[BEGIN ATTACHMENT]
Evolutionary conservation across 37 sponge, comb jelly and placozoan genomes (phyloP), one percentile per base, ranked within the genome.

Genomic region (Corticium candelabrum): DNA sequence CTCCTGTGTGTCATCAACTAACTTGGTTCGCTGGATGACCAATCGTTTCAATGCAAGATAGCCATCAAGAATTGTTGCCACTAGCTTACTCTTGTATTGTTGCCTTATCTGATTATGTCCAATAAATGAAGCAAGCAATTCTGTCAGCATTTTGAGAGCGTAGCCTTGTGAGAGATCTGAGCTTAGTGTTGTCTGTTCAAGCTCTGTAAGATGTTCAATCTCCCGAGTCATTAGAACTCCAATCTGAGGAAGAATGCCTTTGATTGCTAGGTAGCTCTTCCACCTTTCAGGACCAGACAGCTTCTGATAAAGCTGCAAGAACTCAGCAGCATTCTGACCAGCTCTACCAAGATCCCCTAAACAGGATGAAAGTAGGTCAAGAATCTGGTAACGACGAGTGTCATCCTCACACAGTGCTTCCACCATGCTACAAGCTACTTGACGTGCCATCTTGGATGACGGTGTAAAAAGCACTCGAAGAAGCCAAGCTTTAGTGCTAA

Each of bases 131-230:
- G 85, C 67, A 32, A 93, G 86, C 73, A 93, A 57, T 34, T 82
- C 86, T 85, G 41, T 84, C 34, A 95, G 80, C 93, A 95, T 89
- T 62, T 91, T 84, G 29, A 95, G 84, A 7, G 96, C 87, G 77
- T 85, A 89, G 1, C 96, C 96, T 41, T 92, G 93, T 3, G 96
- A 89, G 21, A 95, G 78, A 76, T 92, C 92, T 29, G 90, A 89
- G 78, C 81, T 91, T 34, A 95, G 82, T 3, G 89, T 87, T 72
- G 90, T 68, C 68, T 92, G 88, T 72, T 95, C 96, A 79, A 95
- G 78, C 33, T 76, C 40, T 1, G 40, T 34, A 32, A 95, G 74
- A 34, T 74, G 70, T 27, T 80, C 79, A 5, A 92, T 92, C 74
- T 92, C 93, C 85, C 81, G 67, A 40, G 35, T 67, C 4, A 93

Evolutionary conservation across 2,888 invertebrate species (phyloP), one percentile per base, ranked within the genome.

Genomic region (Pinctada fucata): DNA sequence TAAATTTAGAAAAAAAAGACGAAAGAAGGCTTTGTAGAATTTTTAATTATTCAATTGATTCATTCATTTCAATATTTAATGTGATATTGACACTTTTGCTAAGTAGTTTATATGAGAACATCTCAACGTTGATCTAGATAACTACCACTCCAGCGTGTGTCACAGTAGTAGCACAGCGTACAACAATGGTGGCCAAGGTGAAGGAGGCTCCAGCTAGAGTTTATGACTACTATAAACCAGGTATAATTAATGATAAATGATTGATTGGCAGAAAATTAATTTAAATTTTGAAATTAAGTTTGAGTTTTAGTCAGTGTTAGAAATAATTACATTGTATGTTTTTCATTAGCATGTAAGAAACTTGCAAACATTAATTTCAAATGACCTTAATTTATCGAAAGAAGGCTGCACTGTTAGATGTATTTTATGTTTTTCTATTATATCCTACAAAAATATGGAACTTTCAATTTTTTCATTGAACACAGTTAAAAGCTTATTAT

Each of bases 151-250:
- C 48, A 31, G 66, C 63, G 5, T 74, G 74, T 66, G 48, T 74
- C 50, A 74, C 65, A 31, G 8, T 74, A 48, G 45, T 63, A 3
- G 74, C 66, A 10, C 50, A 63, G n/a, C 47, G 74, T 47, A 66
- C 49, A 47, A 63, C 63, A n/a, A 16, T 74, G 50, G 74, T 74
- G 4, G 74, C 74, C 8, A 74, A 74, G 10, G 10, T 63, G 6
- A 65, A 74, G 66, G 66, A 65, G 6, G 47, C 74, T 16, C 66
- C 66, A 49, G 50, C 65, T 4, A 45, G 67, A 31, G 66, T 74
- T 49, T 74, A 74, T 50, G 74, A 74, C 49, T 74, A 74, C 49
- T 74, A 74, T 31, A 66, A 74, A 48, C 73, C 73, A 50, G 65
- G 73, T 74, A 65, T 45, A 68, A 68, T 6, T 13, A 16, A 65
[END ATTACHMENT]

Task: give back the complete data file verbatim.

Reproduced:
Evolutionary conservation across 37 sponge, comb jelly and placozoan genomes (phyloP), one percentile per base, ranked within the genome.

Genomic region (Corticium candelabrum): DNA sequence CTCCTGTGTGTCATCAACTAACTTGGTTCGCTGGATGACCAATCGTTTCAATGCAAGATAGCCATCAAGAATTGTTGCCACTAGCTTACTCTTGTATTGTTGCCTTATCTGATTATGTCCAATAAATGAAGCAAGCAATTCTGTCAGCATTTTGAGAGCGTAGCCTTGTGAGAGATCTGAGCTTAGTGTTGTCTGTTCAAGCTCTGTAAGATGTTCAATCTCCCGAGTCATTAGAACTCCAATCTGAGGAAGAATGCCTTTGATTGCTAGGTAGCTCTTCCACCTTTCAGGACCAGACAGCTTCTGATAAAGCTGCAAGAACTCAGCAGCATTCTGACCAGCTCTACCAAGATCCCCTAAACAGGATGAAAGTAGGTCAAGAATCTGGTAACGACGAGTGTCATCCTCACACAGTGCTTCCACCATGCTACAAGCTACTTGACGTGCCATCTTGGATGACGGTGTAAAAAGCACTCGAAGAAGCCAAGCTTTAGTGCTAA

Each of bases 131-230:
- G 85, C 67, A 32, A 93, G 86, C 73, A 93, A 57, T 34, T 82
- C 86, T 85, G 41, T 84, C 34, A 95, G 80, C 93, A 95, T 89
- T 62, T 91, T 84, G 29, A 95, G 84, A 7, G 96, C 87, G 77
- T 85, A 89, G 1, C 96, C 96, T 41, T 92, G 93, T 3, G 96
- A 89, G 21, A 95, G 78, A 76, T 92, C 92, T 29, G 90, A 89
- G 78, C 81, T 91, T 34, A 95, G 82, T 3, G 89, T 87, T 72
- G 90, T 68, C 68, T 92, G 88, T 72, T 95, C 96, A 79, A 95
- G 78, C 33, T 76, C 40, T 1, G 40, T 34, A 32, A 95, G 74
- A 34, T 74, G 70, T 27, T 80, C 79, A 5, A 92, T 92, C 74
- T 92, C 93, C 85, C 81, G 67, A 40, G 35, T 67, C 4, A 93

Evolutionary conservation across 2,888 invertebrate species (phyloP), one percentile per base, ranked within the genome.

Genomic region (Pinctada fucata): DNA sequence TAAATTTAGAAAAAAAAGACGAAAGAAGGCTTTGTAGAATTTTTAATTATTCAATTGATTCATTCATTTCAATATTTAATGTGATATTGACACTTTTGCTAAGTAGTTTATATGAGAACATCTCAACGTTGATCTAGATAACTACCACTCCAGCGTGTGTCACAGTAGTAGCACAGCGTACAACAATGGTGGCCAAGGTGAAGGAGGCTCCAGCTAGAGTTTATGACTACTATAAACCAGGTATAATTAATGATAAATGATTGATTGGCAGAAAATTAATTTAAATTTTGAAATTAAGTTTGAGTTTTAGTCAGTGTTAGAAATAATTACATTGTATGTTTTTCATTAGCATGTAAGAAACTTGCAAACATTAATTTCAAATGACCTTAATTTATCGAAAGAAGGCTGCACTGTTAGATGTATTTTATGTTTTTCTATTATATCCTACAAAAATATGGAACTTTCAATTTTTTCATTGAACACAGTTAAAAGCTTATTAT

Each of bases 151-250:
- C 48, A 31, G 66, C 63, G 5, T 74, G 74, T 66, G 48, T 74
- C 50, A 74, C 65, A 31, G 8, T 74, A 48, G 45, T 63, A 3
- G 74, C 66, A 10, C 50, A 63, G n/a, C 47, G 74, T 47, A 66
- C 49, A 47, A 63, C 63, A n/a, A 16, T 74, G 50, G 74, T 74
- G 4, G 74, C 74, C 8, A 74, A 74, G 10, G 10, T 63, G 6
- A 65, A 74, G 66, G 66, A 65, G 6, G 47, C 74, T 16, C 66
- C 66, A 49, G 50, C 65, T 4, A 45, G 67, A 31, G 66, T 74
- T 49, T 74, A 74, T 50, G 74, A 74, C 49, T 74, A 74, C 49
- T 74, A 74, T 31, A 66, A 74, A 48, C 73, C 73, A 50, G 65
- G 73, T 74, A 65, T 45, A 68, A 68, T 6, T 13, A 16, A 65